Women Run the Show in this Village
By Yem Srey Tol, Independence News, Cambodia
Ban Baa Nord village, Chiang Mai province – Two women sit on a straw
and plastic mat, chopping fresh lemon grass and pandanus leaves. Wearing
white aprons and white hats, they cut the sweet-smelling herbs, dry them,
and seal them in clear plastic bags. At 4 the next morning, they will get
up to sell their herbal tea at an organic market in Chiang
"This is a chemical-free product," boasts Ban Doeun, 40,
president of a group of women farmers in this village, 50 km southwest of
And this is a debt-free village, thanks to the
The women here not only do the cooking, cleaning,
laundry, and taking care of children, they also are in charge of the
village business. They market organic produce, purchase farm goods and
maintain a savings fund that has allowed farmers to stop borrowing from
banks. They stay up late packaging goods and often work in the fields. If
they have any spare time, they produce herbal medicine.
created this women’s group to help the men’s groups during the economic
crisis," Ban Doeun says.
Since 1977, Ban Doeun and her
38 members – one of two women groups in the village – have built up a
savings fund with assistance from the Northnet, Thai NGO Foundation. The
goal of the savings fund is to help farmers hard hit by the economic
crisis and who need cash to extend their agriculture
Next to Ban Doeun’s house is a small building
where herbs and dried fruit are sold. Established by the women’s group,
the store offers several kinds of herbal medicine, including dry lemon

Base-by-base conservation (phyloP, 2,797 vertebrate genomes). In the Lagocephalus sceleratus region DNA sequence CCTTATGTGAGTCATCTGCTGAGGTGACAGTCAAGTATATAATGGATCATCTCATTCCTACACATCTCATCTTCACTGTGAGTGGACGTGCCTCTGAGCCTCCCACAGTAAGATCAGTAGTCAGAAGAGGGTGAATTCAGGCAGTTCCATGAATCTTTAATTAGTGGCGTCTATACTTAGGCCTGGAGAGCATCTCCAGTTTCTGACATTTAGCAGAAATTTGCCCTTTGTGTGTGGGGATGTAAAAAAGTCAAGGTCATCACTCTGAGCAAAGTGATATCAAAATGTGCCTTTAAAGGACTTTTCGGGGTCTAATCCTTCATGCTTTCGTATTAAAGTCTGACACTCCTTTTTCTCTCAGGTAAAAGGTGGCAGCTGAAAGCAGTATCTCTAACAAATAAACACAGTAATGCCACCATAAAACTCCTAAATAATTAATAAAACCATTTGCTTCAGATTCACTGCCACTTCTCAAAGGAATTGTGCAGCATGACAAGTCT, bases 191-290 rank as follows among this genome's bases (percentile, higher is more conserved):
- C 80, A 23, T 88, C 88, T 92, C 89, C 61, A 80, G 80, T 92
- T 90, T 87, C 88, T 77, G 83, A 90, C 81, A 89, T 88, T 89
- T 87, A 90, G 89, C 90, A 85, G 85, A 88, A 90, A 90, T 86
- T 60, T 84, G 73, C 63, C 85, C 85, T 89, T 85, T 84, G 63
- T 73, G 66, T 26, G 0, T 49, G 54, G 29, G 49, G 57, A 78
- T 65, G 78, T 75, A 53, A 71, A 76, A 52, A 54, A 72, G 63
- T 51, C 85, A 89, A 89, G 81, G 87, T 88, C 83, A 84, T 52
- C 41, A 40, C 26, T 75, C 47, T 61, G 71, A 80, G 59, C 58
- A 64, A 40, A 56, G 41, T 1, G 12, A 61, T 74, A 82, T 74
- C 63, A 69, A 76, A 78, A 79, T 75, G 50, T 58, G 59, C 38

grass, bale fruit, matoom and dry bamboo shoots. The Thai government
certifies the quality.
" I never cared about basic income, because
I can earn money from herb-medicine," Ban Doeun says. “At least 200
baht per month."
Besides herbal medicine, members of the
group can purchase fertiliser at the store at lower-than-market prices.
Income from all sales is divided three ways: 35 percent goes to the
seller, 35 percent is used to buy stock such as rice and seeds and the
remaining 30 percent goes to the savings fund.
fund now has 30,000 baht. Members of the village contribute 10 baht per
The fund helped 46-year-old Suphan Kanphen buy five
rai of farm land. She didn’t earn much money the first year she grew
organic crops but was still able to pay back the low-interest
" Now I have no more debts," she
In her tiny cottage at the farm, she sits next to a
pair of tall speakers and a cassette player while talking to IMMF
trainees. Her husband and children were collecting the crops. " Money is
not important. I need my family living healthy and happily," she
says and smiles.
But her life was not always like this. Seven
years ago, she worked hard growing tobacco and corn. The heavy chemical
pesticides her family used were blamed for making her husband and daughter
" I could not look after them properly, because of long hours
spent tending the crops," she recalls sadly.
the night, under the light of a full moon, Suphan and her assistant pack
vegetables and fruits – celery, cauliflower, lemon and guava – to be ready
for sale early the next morning at Imboon organic market in Chiang Mai.
The market is organised by Northnet.
At Imboon, the sellers
are mostly women who come from five districts around Chiang Mai town. They
wear light green identity cards issued by Northnet.
" It is good to
sell now," Suphan says while passing a package of Morning Glory to a
patron. "The buyers are interested in organic foods."